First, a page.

Yes, there was no doubting it. It was Mr Ford. I’d know that slightly curling grin of his and sooth baby face anywhere. He looked a bit older and I recalled working out the age gap between us once, I think it had come to around ten years. He had been fresh out of university and told us that we should always aim higher. Then he’d rambled on about the Second World War or the Cold War and we’d stare blankly at him.
I smiled at him and turned back to my book, but instead of reading, I fantasist meeting him later on and sneaking into his hotel bedroom. Just as I got the courage up to ask him if he wanted a drink, he got up and left. I put my book into my lap and watched him carry his drink back to the bar. He abandoned it on the side with a glare from the bar man, and continued along the beach.
Maybe it really wasn’t him?
I dropped my shoulders and grabbed my coconut. In a few mouthfuls, I had finished it, leaving only the sediment and sticky bits. I gathered my stuff and went back to my hotel room, my thoughts still fantasising that I’d bump into him again and we’d have a holiday romance.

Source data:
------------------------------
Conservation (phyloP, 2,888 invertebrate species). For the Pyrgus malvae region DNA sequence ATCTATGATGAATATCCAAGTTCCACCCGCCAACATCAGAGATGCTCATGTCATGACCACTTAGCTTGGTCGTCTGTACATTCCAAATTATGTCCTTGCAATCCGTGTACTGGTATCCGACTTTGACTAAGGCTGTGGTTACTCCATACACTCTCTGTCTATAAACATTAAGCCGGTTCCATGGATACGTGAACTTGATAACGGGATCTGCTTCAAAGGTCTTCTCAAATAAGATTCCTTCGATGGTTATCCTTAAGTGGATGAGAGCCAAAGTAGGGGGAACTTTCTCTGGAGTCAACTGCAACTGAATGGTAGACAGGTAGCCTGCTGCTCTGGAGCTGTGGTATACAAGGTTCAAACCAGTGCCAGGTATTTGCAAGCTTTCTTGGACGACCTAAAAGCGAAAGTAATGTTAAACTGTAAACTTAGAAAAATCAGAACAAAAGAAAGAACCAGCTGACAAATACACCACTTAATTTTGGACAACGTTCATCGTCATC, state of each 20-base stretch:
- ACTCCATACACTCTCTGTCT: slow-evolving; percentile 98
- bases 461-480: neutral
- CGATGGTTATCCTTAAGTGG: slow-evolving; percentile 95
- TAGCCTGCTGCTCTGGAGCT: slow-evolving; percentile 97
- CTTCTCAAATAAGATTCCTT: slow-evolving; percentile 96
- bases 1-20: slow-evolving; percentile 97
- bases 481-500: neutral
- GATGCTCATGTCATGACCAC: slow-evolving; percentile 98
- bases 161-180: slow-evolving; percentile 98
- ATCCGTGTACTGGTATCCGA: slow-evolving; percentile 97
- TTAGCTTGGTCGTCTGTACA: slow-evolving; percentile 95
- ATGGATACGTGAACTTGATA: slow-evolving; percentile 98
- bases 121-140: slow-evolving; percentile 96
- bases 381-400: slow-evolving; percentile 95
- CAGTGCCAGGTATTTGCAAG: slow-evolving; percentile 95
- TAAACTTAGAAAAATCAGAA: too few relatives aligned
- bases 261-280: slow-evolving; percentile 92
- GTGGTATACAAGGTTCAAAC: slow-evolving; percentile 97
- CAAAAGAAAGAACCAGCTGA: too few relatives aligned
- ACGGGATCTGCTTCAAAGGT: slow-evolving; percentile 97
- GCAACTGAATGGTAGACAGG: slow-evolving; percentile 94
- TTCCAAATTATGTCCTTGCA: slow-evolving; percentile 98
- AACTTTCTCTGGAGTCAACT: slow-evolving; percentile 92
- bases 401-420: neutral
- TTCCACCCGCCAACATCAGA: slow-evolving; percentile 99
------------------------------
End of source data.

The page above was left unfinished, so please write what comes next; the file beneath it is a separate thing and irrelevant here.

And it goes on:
By the time I got on the plane to go home, I still hadn’t seen him again.
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An Old Plumber, An Ex-Carer, An Amateur Poet, Words From The Heart
"If only half of the history that has happened in Nottingham had happened in some other place, that place would be famous; but because it did happen here no one knows".